With its impending move to Busan on the 25th of this month, KOFIC was the topic of many discussions in and out of the market. What’s more, it celebrated its 40th anniversary this year and staged a very well attended reception in the Paradise Hotel on Tuesday, October 8th. KOFIC was also heavily involved in the project market this year with a selection ‘Ko-productions.’ While these projects encompassed a number of countries, many were set as China-Korea productions for local filmmakers seeking to capitalize on their neighbor’s growing prospects. KOFIC has also been operating a local Beijing office in the hopes of actuating new co-productions.
     
    The Asian Project Market wrapped up its 2013 edition by recording a 16% rise in market badge holders (1,272) while a record 4,000 industry professionals visited the market floor. 198 companies were represented in 92 booths, each conducting 50 meetings on average. A total of 10,000 meetings took place with an estimated 150 of those expected to wind up with deals.
     
    The Asian Project Market handed out nine sponsored awards (up from seven last year) during the Asian Film Market’s closing ceremony on Thursday, October 10th. Earning the top award (the Busan Prize) was KIM Jee-woon’s much-talked about Jin-Roh: The Wolf Brigade, a Korea-set remake of the 1999 Japanese anime of the same name by OKIYURA Hiroki. The project was awarded a USD 20,000 cash prize.
     
    Following the top prize were the CJ Entertainment and Lotte Awards (both worth USD 10,000), which went to Benito Bautista’s Samuel Over the Rainbow and KANG Yi-kwan’s new project OTS Virus Project, respectively. The PanStar Cruise Award, KOCCA Award and Creative Director Award (from BIFF), each Development Fund prizes worth USD 10,000 were handed out to LEE Seo’s Have a Nice Trip!, Eron Sheean’s Australian End of Animal remake and Wayne WANG’s While the Women Are Sleeping, respectively. A USD 25,000 post-production award from Technicolor Asia went to WANG Wei-ming’s Sex Appeal and ARTE International’s USD 6,000 development funding support prize was won by Edwin’s Exotic Pictures. Finally, the Funding 21 award, which selects a project for crowdfunding, went to Zhang LU’s Gyeongju.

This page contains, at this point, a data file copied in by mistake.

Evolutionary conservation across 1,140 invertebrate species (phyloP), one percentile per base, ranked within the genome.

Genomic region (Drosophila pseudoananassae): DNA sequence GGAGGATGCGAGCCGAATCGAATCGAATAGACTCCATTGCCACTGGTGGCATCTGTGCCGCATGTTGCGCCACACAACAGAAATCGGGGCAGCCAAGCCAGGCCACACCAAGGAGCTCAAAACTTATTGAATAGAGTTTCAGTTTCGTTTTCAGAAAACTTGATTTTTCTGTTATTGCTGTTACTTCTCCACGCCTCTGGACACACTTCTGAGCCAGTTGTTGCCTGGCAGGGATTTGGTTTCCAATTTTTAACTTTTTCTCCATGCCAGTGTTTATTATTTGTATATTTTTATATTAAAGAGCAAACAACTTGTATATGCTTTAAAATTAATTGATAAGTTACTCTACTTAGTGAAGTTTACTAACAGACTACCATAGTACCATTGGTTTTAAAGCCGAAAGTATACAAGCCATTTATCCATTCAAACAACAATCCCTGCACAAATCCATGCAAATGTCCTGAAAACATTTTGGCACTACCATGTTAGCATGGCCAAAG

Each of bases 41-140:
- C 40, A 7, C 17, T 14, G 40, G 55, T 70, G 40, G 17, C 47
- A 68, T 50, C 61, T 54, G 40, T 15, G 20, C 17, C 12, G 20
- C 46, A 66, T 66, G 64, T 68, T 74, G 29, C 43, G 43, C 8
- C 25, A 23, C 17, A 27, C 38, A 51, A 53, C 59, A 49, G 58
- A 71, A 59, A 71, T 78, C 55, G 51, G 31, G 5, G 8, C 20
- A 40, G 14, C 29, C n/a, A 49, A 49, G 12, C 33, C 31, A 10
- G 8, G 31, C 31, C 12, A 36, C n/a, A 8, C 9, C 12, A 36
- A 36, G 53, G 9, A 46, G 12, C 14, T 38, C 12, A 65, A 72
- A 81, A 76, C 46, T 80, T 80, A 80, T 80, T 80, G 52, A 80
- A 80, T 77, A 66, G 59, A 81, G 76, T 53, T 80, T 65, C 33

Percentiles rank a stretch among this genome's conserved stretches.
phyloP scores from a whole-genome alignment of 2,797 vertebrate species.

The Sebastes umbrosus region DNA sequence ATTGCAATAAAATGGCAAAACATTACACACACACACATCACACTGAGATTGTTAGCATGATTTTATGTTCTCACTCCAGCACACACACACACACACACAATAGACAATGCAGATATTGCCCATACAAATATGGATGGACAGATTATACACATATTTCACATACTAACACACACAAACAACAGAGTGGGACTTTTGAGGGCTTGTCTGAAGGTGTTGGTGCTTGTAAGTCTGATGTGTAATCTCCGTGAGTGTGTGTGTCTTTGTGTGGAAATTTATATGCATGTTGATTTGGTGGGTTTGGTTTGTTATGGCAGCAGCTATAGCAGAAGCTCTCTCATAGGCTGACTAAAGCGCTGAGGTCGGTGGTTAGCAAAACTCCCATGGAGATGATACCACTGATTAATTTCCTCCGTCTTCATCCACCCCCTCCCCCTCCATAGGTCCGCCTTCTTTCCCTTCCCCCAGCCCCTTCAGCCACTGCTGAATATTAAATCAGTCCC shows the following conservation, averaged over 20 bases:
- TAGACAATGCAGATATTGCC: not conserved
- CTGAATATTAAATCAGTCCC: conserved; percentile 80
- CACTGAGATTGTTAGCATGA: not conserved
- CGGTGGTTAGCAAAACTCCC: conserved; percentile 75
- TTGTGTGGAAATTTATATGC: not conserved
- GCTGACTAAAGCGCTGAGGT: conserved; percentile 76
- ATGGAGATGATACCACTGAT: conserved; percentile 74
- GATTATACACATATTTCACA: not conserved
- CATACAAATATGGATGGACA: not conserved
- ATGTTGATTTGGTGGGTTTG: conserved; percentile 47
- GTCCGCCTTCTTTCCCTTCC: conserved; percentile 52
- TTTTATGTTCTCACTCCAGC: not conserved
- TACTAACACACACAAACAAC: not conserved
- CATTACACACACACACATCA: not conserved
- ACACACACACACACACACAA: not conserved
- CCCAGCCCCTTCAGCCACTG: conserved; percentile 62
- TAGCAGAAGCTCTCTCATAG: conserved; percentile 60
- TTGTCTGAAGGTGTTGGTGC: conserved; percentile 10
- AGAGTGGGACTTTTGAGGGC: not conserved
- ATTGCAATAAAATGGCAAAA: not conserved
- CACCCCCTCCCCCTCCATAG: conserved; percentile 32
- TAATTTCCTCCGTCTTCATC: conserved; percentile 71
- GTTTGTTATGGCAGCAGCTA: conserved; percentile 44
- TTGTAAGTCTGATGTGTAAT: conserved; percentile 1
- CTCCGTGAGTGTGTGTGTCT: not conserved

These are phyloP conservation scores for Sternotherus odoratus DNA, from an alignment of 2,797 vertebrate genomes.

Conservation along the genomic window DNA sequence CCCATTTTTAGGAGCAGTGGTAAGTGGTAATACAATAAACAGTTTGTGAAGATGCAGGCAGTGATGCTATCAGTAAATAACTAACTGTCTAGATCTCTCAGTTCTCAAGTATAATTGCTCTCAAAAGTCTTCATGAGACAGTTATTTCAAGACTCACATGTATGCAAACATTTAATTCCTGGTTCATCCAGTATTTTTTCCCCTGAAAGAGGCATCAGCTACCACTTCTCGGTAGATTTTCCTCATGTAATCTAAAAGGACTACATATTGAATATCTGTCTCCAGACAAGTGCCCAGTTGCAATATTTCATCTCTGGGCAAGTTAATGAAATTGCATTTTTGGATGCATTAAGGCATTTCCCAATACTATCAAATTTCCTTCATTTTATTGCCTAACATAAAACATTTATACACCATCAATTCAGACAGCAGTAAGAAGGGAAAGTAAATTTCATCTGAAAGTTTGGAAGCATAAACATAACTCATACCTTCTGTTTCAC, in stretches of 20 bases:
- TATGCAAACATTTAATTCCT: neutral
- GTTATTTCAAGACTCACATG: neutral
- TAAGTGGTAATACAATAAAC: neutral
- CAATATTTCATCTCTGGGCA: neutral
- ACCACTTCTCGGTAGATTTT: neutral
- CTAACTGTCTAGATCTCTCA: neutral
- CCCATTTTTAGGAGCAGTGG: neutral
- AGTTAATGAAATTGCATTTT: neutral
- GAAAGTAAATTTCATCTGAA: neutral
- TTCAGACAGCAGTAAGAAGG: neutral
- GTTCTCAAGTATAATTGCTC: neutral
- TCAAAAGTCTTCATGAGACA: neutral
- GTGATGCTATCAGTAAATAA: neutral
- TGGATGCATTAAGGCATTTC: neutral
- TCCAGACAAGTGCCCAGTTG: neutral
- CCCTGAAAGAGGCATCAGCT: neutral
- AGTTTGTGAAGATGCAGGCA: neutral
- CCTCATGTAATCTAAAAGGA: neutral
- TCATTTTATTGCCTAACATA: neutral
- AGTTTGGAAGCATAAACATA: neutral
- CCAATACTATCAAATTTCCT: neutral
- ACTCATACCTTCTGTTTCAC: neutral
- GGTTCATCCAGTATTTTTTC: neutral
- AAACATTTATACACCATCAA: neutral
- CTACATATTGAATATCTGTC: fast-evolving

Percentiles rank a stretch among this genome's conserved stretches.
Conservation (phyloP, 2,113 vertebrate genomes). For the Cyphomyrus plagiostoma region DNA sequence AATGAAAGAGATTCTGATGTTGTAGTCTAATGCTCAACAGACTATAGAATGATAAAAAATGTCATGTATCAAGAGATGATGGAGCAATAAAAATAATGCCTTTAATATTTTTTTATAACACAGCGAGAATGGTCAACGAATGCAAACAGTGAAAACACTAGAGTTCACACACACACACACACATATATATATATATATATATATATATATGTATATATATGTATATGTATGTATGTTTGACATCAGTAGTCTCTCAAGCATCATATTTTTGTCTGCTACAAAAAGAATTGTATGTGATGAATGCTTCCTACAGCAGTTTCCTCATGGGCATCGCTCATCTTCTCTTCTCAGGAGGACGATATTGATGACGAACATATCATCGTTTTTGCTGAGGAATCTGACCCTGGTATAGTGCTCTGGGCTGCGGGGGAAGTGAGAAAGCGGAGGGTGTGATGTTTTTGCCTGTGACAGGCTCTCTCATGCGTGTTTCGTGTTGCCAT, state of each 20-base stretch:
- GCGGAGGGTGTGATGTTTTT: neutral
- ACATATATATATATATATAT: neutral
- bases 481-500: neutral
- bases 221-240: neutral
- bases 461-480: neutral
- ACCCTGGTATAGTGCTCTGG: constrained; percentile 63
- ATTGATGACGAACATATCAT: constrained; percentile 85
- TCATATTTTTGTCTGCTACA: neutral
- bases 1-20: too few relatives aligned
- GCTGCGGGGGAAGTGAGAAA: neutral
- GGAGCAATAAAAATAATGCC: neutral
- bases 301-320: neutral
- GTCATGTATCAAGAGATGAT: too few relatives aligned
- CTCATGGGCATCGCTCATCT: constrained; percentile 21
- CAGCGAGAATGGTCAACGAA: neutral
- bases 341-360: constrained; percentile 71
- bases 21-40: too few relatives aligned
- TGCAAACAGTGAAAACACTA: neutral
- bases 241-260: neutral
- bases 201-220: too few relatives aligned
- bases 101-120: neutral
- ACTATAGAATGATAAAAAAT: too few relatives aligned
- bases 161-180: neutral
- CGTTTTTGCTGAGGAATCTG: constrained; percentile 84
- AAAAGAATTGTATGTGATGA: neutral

Looking at the main festival awards, AHN Sun-kyoung’s Pascha and the Mongolian Remote Control shared the New Currents top prize, which each feature receiving USD 30,000. The Sonje Award for best shorts went to the Indonesian A Lady Caddy Who Never Saw a Hole in One and SON Tae-gyum’s In the Summer. Meanwhile, documentaries Streetside Jalanan, also from Indonesia, and JUNG Yoon-suk’s Non Fiction picked up the Mecenat Awards. New Currents film 10 Minutes, by director LEE Yong-seung, picked up the KNN and FIPRESCI prizes while LEE Yu-bin’s Shuttlecock won the NETPAC award. Shuttlecock also shared the Citizen’s Reviewers Award with HAN Gong-ju, the latter also picking up the CGV Movie Collage Award.
     
    All told the 18th Busan International Film Festival introduced a number of strong new Korean films, featured a dizzying amount of programs, guests and events and saw its attendance remain almost flat, with 217,865 admissions versus 221,002 last year, in spite of severe weather conditions when a typhoon dampened the proceedings mid-fest.

    By Pierce Conran